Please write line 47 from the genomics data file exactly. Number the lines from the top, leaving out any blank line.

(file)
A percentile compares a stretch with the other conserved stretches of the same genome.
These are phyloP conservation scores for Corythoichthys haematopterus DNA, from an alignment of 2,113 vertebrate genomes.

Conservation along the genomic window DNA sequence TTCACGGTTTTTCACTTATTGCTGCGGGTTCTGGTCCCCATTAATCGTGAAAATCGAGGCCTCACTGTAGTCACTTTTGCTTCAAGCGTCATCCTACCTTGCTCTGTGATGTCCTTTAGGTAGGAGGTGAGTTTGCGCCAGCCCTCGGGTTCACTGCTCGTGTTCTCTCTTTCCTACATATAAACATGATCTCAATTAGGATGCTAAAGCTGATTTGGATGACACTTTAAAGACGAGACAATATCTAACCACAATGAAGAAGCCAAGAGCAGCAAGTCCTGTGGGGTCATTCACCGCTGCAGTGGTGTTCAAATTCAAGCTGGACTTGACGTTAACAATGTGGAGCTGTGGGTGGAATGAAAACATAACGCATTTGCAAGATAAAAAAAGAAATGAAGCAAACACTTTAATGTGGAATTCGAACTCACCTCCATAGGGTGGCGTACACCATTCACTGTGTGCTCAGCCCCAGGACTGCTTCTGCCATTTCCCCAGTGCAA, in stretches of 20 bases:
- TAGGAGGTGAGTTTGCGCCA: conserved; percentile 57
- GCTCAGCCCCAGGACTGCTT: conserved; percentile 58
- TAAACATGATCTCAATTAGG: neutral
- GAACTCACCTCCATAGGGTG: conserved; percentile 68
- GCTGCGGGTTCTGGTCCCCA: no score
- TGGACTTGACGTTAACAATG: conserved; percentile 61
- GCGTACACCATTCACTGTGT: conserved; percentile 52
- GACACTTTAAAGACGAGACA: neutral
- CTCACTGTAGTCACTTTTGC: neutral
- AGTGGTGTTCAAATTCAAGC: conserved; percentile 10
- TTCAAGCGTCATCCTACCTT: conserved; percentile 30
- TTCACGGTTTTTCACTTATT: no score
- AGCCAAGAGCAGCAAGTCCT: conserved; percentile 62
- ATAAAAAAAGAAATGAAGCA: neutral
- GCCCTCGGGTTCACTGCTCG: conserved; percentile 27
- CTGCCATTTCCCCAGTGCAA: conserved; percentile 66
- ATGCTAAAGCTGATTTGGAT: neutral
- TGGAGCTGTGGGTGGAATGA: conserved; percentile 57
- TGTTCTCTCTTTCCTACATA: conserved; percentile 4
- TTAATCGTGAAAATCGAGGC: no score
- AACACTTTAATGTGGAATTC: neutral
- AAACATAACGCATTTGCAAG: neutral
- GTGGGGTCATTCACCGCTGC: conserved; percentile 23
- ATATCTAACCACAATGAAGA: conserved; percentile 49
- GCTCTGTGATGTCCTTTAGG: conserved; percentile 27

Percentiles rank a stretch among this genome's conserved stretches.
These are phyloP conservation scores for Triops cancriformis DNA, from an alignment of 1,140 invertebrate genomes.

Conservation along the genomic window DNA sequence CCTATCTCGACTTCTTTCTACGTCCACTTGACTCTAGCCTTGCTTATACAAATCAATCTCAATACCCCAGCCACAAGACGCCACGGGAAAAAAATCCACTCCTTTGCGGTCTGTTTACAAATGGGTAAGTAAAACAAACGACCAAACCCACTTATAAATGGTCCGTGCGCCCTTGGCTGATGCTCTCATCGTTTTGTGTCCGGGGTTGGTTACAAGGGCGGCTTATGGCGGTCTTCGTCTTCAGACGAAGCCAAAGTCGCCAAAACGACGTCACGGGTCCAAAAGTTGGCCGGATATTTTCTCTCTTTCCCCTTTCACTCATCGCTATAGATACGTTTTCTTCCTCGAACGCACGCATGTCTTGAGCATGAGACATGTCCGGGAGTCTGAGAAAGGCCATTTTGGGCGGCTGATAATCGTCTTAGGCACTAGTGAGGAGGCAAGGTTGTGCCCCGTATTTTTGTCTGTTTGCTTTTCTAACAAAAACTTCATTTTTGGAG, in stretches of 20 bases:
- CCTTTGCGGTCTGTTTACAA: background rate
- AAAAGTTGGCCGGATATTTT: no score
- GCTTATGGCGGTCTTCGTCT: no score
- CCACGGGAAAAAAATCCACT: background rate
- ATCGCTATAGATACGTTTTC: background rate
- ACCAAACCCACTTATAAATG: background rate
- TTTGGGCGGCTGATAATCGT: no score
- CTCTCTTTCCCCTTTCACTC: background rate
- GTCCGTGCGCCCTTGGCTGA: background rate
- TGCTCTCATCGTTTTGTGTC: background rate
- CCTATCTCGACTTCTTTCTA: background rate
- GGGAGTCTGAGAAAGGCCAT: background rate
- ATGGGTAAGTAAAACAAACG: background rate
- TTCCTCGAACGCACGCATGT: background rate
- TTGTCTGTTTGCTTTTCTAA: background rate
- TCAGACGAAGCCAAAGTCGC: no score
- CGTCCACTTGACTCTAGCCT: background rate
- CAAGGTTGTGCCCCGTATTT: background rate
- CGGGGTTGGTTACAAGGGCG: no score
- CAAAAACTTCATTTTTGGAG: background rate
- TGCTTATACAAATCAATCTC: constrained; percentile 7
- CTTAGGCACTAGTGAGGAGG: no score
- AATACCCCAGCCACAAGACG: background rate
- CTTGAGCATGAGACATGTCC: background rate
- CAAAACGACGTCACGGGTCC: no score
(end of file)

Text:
- TCAGACGAAGCCAAAGTCGC: no score